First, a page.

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  • Windows high availability

    Hello all,

    I am having a tricky situation to deal with, so I will hope someone already had to do almost the same and might give me a clue.

    So, we run a critical service on Windows 2003 R2 server. This service is not designed to be used as high-availability software (no wonder why).

    As this system, must up and running with a 99.99% uptime, I believe the solution is to have a system which is working like one is the real and one is the hot stand-by ready to take over if the first goes down.

    So, I believe the idea would be to have one IP per server and one virtual IP address on the real server, so that only the real is authoritative for the service (no risk of brain split).

    Where it is more tricky is that the service run depending on a file (which serves of “database”) and thus we need the secondary to not run the service (otherwise if it takes over, the database would be the open with the status and the time we started the service).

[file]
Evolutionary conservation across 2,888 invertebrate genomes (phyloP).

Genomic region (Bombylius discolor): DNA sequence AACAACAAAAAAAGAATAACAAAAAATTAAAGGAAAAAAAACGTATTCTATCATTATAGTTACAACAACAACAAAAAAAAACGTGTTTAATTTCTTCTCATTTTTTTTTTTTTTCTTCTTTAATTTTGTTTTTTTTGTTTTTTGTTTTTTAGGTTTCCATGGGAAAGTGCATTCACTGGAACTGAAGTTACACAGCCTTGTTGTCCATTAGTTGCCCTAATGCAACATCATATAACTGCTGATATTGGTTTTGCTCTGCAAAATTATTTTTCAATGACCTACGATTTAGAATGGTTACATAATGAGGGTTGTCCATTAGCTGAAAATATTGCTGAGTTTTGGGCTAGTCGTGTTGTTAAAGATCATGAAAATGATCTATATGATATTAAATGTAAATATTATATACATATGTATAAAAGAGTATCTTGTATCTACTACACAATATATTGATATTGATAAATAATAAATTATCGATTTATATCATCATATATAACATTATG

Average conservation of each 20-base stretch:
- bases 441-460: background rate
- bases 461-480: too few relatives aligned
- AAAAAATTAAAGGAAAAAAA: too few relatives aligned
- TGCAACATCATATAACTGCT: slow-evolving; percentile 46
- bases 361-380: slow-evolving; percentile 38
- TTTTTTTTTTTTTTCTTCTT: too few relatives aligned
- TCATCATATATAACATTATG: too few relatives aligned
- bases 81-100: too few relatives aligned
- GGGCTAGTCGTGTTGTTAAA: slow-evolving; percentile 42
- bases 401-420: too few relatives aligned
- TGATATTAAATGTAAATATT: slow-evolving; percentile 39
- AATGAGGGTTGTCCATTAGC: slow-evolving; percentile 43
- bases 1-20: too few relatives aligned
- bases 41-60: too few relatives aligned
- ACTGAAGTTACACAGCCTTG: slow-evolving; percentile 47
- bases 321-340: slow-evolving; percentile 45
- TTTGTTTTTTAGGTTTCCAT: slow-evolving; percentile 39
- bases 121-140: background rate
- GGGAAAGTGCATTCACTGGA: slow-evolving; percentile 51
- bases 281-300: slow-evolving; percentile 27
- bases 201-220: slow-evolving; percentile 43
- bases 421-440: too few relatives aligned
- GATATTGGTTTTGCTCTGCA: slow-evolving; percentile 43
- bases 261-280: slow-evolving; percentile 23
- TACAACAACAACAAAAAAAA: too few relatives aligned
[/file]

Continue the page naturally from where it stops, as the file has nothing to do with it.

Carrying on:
I have checked solution which are able to :

    - Replicate only some directories in real time
    - Exclude some files from the replication (configuration files, for e.g.)
    - Mount / Unmount IP address for the stand-by / faulty server
    - Start the service AFTER it takes the IP address
    - Refuse the old master to become master without an human to approve it

    So far, the only solution I have found is Doubletake.

    How would you manage this if you were me (taking consideration that they refuse making modification to the service system) ?

    Thank you !
    Last edited by Gregory; 30th July 2008, 10:08.

  • #2
    Re: Windows high availability

    Looks like you need to pretty much clone the server.

    Maybe look at http://en.doubletake.com/. It isn't cheap however.

    *Edit*

    Doh you already mentioned double take.

    I don't know what can be done to the system without making changes. If this server is so mission critical then this should have been looked at from the start surly?
    Please remember to leave positive reputation points (The Ying Yang Icon) if someone helps you.

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    • #3